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Accountant at Interior Ministry agrees to refund half of Sh111m

National
 EACC claimed Tom Njogu illegally acquired huge wealth within a year despite his monthly pay of Sh93,000. [iStockphoto]

An accountant at the Ministry of Interior has struck a deal with the Ethics and Anti-Corruption Commission (EACC) to return a portion of the Sh111 million wealth he acquired through corruption.

Thomas Gitau Njogu signed the consent order with EACC in which he agreed to withdraw an appeal he filed at the appellate court challenging a High Court decision that he forfeits the assets to the State and in return get back some of the properties.

As a result, EACC through lawyer Grace Maina has filed a suit seeking to be allowed to sell Njogu’s multi-million shillings properties in Nairobi and Kajiado to recover the embezzled funds used to purchase them.

“As per the agreement, Njogu and his partner Teresa Njeri Gitau have surrendered original title deeds to the landed properties in Nairobi and Kajiado which we are seeking to sell by way of public auction to recover the lost funds,” said Maina.

EACC said it has identified an auctioneer to carry out the exercise and wanted the court to allow it to dispose of the properties and have the money forfeited to the State. Under the deal, Njogu agreed to surrender the title of the land in Thome Estate and the building erected on it, the land in Kajiado, a Toyota Hilux car and Sh33 million he misappropriated from the Ministry of Interior.

In return, the commission agreed to allow Njogu, his partner and their three companies Njegit Investment Ltd, Wangmug Enterprises and Njetash Enterprises to access funds which had been frozen at Equity Bank, Cooperative Bank, Family Bank and Barclays Bank.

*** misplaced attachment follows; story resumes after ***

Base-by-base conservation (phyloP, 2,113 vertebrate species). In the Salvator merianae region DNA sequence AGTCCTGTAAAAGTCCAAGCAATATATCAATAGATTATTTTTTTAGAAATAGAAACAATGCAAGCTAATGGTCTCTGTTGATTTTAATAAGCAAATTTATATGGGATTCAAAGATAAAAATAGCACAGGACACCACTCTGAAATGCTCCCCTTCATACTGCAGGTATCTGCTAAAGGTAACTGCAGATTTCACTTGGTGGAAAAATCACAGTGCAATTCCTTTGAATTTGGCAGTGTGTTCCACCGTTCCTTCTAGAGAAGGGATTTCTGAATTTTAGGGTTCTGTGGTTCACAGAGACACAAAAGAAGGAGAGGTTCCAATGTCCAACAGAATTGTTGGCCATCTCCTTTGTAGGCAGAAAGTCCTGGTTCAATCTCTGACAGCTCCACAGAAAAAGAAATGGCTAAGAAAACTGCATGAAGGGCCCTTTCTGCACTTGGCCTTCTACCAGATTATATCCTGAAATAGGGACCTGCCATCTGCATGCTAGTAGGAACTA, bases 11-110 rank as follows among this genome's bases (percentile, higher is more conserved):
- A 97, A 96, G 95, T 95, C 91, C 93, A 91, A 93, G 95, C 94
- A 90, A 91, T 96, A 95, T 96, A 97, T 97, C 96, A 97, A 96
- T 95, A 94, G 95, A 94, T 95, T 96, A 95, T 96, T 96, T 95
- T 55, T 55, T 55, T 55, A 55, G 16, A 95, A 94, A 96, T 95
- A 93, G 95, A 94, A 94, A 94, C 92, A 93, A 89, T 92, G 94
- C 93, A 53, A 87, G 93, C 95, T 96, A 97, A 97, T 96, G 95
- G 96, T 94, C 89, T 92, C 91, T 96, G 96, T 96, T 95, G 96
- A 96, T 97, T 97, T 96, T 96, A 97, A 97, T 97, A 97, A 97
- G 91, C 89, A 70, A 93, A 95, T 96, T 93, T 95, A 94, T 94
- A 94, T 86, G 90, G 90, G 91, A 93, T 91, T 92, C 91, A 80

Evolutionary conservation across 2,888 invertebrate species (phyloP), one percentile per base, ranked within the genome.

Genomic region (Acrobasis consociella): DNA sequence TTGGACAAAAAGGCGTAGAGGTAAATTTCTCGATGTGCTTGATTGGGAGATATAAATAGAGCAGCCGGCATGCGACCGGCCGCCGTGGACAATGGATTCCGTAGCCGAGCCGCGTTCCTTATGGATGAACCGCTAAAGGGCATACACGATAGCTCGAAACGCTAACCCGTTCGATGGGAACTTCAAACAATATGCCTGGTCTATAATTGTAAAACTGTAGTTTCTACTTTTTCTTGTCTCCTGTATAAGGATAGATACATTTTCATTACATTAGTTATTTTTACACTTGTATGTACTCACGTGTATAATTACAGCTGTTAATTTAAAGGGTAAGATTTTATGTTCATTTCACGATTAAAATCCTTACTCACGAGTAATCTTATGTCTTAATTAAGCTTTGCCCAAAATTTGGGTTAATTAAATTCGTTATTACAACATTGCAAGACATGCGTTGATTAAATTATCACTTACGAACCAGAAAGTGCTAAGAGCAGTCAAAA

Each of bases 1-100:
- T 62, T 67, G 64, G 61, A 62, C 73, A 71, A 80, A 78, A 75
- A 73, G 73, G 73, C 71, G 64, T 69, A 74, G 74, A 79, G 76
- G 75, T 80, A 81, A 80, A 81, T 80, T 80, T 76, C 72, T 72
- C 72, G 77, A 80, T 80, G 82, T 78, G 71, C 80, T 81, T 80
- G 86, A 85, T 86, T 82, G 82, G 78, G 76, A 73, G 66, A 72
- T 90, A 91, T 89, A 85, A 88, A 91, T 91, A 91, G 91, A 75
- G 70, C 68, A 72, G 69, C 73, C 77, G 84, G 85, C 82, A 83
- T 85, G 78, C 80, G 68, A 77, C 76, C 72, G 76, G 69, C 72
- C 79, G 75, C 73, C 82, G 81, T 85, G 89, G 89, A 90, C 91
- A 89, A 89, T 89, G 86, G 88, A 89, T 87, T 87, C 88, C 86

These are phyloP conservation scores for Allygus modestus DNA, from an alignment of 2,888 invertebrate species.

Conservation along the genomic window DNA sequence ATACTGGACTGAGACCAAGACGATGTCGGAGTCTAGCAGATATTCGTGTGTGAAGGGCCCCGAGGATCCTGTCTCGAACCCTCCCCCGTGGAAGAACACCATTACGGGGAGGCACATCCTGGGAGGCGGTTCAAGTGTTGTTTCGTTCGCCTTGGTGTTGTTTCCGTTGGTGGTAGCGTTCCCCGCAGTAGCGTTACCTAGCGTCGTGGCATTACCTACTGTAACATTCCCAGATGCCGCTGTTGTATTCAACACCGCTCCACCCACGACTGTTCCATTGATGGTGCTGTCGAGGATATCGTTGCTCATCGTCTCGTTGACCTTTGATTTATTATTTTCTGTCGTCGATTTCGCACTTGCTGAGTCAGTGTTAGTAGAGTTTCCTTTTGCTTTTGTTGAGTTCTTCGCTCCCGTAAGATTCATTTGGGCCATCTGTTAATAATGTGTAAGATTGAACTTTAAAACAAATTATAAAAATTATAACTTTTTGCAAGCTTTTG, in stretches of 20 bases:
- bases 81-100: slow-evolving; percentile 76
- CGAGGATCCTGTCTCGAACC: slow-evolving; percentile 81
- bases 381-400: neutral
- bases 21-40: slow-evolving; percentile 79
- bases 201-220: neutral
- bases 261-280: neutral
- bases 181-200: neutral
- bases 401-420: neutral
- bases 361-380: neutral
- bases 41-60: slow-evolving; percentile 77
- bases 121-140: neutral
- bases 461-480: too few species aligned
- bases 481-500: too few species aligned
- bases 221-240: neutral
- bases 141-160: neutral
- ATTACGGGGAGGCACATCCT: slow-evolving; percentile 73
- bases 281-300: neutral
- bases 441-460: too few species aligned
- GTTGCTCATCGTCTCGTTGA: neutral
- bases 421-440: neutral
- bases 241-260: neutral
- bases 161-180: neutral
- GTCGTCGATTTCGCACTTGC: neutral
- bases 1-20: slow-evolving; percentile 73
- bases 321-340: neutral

The amounts which were held at the ten bank accounts formed half of the Sh111 million properties EACC claimed the senior accountant acquired through corruption.

EACC claimed that Njogu illegally acquired the massive wealth within a span of one year despite his net monthly salary of Sh93,000.

According to EACC, it was not possible for a State official to have such wealth within a short time even if he had other sources of income apart from the salary which led to the conclusion that he was involved in corruption and money laundering.

“We established that Njogu’s net salary between January 2016 and July 2017 amounted to Sh1.8 million but he had amassed great wealth during his tenure as a senior assistant accountant well beyond his legitimate sources of wealth,” said EACC.

A forensic audit of Njogu’s bank transactions filed in court established a trail of suspicious deposits and withdrawals which were traced to petty cash transactions from the Interior Ministry.

The High Court then declared the unexplained assets were liable for forfeiture to the State but Njogu appealed before reaching a deal to surrender half and retain the other part.

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